Nobody moved and a silence fell over the room.
“69,” the barman’s voice repeated, a hard stone cast into the silence.
“Well, I guess that’s me,” Nando rose to his feet, put his hand in his pocket, and drew out his number.
“Son of a bitch …” Toni’s voice rose above the uproar. “I’ll get you for this!”
“”What’s it all about?” A new bass voice rose above the crowd noise. “What’s happening here?” Pedro, the owner stood behind the bar, beside the barman.
“I’m next. That’s all.” Nando waved his ticket.
“He wants my girl,” Toni screamed. “I’ll get him … ” Toni struggled through a sudden thicket of arms to get at Nando.
“And who’s your girl?” Pedro’s deep bass voice rose up and conquered the room.
“Raquel,” Toni stood there, defiant.
“Raquel?” The owner of the deep bass voice sounded incredulous. “Raquel? Raquel!” He shouted. “Raquel, get your ass down here.”
All eyes turned to the staircase behind the bar.
A beautiful, dark-haired, brown-eyed woman walked slowly into the room.
“This Raquel?” The owner’s voice shuddered in disbelief. “My wife? The woman carrying my child?”
Toni and Nando stood there, staring eyes, mouths open.
“Get out,” the owner said. “I never want to see either of you here in my bar again.”
He drew a battle-field green Glock 21 from an inside pocket, pointed it at them, and shouted: “Run!”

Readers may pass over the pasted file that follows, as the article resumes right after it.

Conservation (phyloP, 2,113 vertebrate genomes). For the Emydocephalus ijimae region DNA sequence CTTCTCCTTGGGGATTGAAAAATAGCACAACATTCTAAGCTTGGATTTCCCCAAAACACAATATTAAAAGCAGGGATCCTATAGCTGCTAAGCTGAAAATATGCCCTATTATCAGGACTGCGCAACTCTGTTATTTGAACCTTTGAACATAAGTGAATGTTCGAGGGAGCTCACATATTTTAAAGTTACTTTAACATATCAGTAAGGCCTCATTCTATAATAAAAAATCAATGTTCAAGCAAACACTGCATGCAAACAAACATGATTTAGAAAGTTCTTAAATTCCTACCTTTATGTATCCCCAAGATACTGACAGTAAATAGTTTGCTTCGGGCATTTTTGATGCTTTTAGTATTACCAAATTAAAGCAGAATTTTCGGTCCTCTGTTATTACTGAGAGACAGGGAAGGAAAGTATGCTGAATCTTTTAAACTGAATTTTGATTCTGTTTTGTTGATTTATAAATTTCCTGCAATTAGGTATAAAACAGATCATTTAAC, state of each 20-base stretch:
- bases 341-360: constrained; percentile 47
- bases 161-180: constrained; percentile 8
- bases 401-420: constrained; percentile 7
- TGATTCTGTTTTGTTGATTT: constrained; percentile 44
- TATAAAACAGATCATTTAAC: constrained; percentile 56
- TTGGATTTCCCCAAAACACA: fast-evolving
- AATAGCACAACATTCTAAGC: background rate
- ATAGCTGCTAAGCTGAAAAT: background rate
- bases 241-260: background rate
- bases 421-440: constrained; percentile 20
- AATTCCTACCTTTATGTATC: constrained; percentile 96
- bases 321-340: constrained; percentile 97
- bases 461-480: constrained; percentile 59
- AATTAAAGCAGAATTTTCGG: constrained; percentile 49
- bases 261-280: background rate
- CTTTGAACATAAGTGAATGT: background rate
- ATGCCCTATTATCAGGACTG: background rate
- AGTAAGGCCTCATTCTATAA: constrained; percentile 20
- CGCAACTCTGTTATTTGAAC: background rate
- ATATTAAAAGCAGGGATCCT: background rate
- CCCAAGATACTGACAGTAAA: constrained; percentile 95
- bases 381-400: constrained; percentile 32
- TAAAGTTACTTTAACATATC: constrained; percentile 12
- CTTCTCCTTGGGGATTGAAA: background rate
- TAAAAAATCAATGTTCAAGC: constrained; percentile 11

Toni and Nando ran from the bar, their tails between their legs.


Re-Writing or Writing?

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I think of myself as a writer, but when push comes to really thinking about it, I am indeed a person who re-writes and re-vises continuously. In order to do this, it is necessary to read and re-read. If a word, or even a comma, in a poem troubles me, then it is a sign that something is wrong, somewhere. Whenever I am faced by this sensation that “something is wrong”, then I re-read, re-think, re-plan, re-vise, re-visit and re-write.

I try to re-work and re-think by asking myself (a) what is missing and (b) what can I add and (c) how am I linking things and (d) am I over-complicating and (e) what is the burning heart of the matter and (f) what am I really trying to say and (g) have I managed to actually say it. If the answer to any of these questions raises even more questions, then it’s back to the drawing board. No: a re-writer’s life is not an easy one.

I usually keep my early variants to poems (and other prose works) in chronological order and I find it useful to go back to that first precious moment of inspiration. Did I stay true to it? Did it change? How? Was the change for the better or for the worse? Occasionally, re-writing takes the original spirit right of the piece. It is sometimes very, very hard to re-write that inspiration back in, without re-turning to the original. If I am in difficulty, I will re-write from a different point of view: another person speaking, perhaps, or in prose, or as a stream of consciousness. This exercise, and that should probably be written in the plural, will either present me with a viable alternative or confirm me in (a) my original wording or (b) a new form of wording. Another simple (relatively speaking) exercise is to check for structure, theme, metaphor, and wording: are they all neatly tied together and well-linked?